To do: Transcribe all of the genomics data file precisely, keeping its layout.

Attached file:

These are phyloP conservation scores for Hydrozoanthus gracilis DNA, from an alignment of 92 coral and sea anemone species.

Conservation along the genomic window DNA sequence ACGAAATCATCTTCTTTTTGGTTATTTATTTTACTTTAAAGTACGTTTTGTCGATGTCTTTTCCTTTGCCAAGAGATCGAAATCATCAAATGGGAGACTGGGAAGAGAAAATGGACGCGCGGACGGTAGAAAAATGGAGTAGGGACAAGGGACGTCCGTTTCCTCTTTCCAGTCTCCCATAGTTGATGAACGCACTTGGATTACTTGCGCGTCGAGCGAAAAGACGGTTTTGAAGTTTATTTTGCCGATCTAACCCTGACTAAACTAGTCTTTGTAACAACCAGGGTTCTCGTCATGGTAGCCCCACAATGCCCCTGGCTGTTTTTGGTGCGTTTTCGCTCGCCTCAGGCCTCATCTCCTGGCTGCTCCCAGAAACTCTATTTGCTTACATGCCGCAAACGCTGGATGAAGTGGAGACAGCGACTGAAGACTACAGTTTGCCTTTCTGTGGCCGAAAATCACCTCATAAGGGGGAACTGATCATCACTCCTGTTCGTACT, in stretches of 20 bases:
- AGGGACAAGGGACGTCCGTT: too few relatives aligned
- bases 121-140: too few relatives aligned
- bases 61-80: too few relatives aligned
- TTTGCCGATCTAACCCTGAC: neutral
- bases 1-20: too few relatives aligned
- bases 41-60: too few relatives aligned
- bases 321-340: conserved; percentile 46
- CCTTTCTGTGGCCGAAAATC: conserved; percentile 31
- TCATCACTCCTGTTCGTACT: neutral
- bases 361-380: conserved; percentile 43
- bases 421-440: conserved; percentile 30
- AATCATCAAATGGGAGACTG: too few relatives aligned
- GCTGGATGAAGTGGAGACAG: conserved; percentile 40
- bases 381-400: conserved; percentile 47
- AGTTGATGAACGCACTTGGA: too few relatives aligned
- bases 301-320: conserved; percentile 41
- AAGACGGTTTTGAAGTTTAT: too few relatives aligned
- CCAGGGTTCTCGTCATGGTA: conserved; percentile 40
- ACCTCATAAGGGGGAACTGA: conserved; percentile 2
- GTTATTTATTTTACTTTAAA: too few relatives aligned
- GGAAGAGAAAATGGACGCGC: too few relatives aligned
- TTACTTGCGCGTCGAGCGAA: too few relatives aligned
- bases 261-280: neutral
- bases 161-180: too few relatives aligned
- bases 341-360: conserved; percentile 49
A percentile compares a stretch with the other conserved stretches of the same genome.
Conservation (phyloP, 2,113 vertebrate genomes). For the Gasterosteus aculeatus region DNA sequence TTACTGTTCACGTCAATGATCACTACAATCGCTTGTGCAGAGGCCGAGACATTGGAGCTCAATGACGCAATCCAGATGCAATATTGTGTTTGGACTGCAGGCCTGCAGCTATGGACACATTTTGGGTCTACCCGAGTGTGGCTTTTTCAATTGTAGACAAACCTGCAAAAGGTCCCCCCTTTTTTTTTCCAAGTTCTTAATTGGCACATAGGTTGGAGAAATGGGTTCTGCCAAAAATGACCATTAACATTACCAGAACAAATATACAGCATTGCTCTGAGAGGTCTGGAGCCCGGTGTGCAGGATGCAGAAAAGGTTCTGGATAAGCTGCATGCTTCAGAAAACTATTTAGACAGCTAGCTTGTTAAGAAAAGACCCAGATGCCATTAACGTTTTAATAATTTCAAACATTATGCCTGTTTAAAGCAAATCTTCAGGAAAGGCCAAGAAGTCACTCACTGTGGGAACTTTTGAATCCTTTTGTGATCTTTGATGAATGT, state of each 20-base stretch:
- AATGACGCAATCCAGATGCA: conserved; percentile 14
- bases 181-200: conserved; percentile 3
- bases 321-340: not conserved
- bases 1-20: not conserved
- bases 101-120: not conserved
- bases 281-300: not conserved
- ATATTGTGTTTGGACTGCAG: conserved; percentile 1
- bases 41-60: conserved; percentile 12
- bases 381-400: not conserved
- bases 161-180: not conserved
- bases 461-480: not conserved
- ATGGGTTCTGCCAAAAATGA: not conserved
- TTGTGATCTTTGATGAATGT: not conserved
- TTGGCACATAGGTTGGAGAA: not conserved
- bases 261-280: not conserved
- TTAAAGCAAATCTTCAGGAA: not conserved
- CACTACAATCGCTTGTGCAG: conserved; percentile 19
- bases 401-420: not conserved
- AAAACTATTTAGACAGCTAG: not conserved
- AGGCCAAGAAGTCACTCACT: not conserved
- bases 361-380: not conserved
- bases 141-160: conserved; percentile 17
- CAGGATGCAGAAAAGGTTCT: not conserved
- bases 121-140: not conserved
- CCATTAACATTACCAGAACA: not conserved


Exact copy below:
These are phyloP conservation scores for Hydrozoanthus gracilis DNA, from an alignment of 92 coral and sea anemone species.

Conservation along the genomic window DNA sequence ACGAAATCATCTTCTTTTTGGTTATTTATTTTACTTTAAAGTACGTTTTGTCGATGTCTTTTCCTTTGCCAAGAGATCGAAATCATCAAATGGGAGACTGGGAAGAGAAAATGGACGCGCGGACGGTAGAAAAATGGAGTAGGGACAAGGGACGTCCGTTTCCTCTTTCCAGTCTCCCATAGTTGATGAACGCACTTGGATTACTTGCGCGTCGAGCGAAAAGACGGTTTTGAAGTTTATTTTGCCGATCTAACCCTGACTAAACTAGTCTTTGTAACAACCAGGGTTCTCGTCATGGTAGCCCCACAATGCCCCTGGCTGTTTTTGGTGCGTTTTCGCTCGCCTCAGGCCTCATCTCCTGGCTGCTCCCAGAAACTCTATTTGCTTACATGCCGCAAACGCTGGATGAAGTGGAGACAGCGACTGAAGACTACAGTTTGCCTTTCTGTGGCCGAAAATCACCTCATAAGGGGGAACTGATCATCACTCCTGTTCGTACT, in stretches of 20 bases:
- AGGGACAAGGGACGTCCGTT: too few relatives aligned
- bases 121-140: too few relatives aligned
- bases 61-80: too few relatives aligned
- TTTGCCGATCTAACCCTGAC: neutral
- bases 1-20: too few relatives aligned
- bases 41-60: too few relatives aligned
- bases 321-340: conserved; percentile 46
- CCTTTCTGTGGCCGAAAATC: conserved; percentile 31
- TCATCACTCCTGTTCGTACT: neutral
- bases 361-380: conserved; percentile 43
- bases 421-440: conserved; percentile 30
- AATCATCAAATGGGAGACTG: too few relatives aligned
- GCTGGATGAAGTGGAGACAG: conserved; percentile 40
- bases 381-400: conserved; percentile 47
- AGTTGATGAACGCACTTGGA: too few relatives aligned
- bases 301-320: conserved; percentile 41
- AAGACGGTTTTGAAGTTTAT: too few relatives aligned
- CCAGGGTTCTCGTCATGGTA: conserved; percentile 40
- ACCTCATAAGGGGGAACTGA: conserved; percentile 2
- GTTATTTATTTTACTTTAAA: too few relatives aligned
- GGAAGAGAAAATGGACGCGC: too few relatives aligned
- TTACTTGCGCGTCGAGCGAA: too few relatives aligned
- bases 261-280: neutral
- bases 161-180: too few relatives aligned
- bases 341-360: conserved; percentile 49
A percentile compares a stretch with the other conserved stretches of the same genome.
Conservation (phyloP, 2,113 vertebrate genomes). For the Gasterosteus aculeatus region DNA sequence TTACTGTTCACGTCAATGATCACTACAATCGCTTGTGCAGAGGCCGAGACATTGGAGCTCAATGACGCAATCCAGATGCAATATTGTGTTTGGACTGCAGGCCTGCAGCTATGGACACATTTTGGGTCTACCCGAGTGTGGCTTTTTCAATTGTAGACAAACCTGCAAAAGGTCCCCCCTTTTTTTTTCCAAGTTCTTAATTGGCACATAGGTTGGAGAAATGGGTTCTGCCAAAAATGACCATTAACATTACCAGAACAAATATACAGCATTGCTCTGAGAGGTCTGGAGCCCGGTGTGCAGGATGCAGAAAAGGTTCTGGATAAGCTGCATGCTTCAGAAAACTATTTAGACAGCTAGCTTGTTAAGAAAAGACCCAGATGCCATTAACGTTTTAATAATTTCAAACATTATGCCTGTTTAAAGCAAATCTTCAGGAAAGGCCAAGAAGTCACTCACTGTGGGAACTTTTGAATCCTTTTGTGATCTTTGATGAATGT, state of each 20-base stretch:
- AATGACGCAATCCAGATGCA: conserved; percentile 14
- bases 181-200: conserved; percentile 3
- bases 321-340: not conserved
- bases 1-20: not conserved
- bases 101-120: not conserved
- bases 281-300: not conserved
- ATATTGTGTTTGGACTGCAG: conserved; percentile 1
- bases 41-60: conserved; percentile 12
- bases 381-400: not conserved
- bases 161-180: not conserved
- bases 461-480: not conserved
- ATGGGTTCTGCCAAAAATGA: not conserved
- TTGTGATCTTTGATGAATGT: not conserved
- TTGGCACATAGGTTGGAGAA: not conserved
- bases 261-280: not conserved
- TTAAAGCAAATCTTCAGGAA: not conserved
- CACTACAATCGCTTGTGCAG: conserved; percentile 19
- bases 401-420: not conserved
- AAAACTATTTAGACAGCTAG: not conserved
- AGGCCAAGAAGTCACTCACT: not conserved
- bases 361-380: not conserved
- bases 141-160: conserved; percentile 17
- CAGGATGCAGAAAAGGTTCT: not conserved
- bases 121-140: not conserved
- CCATTAACATTACCAGAACA: not conserved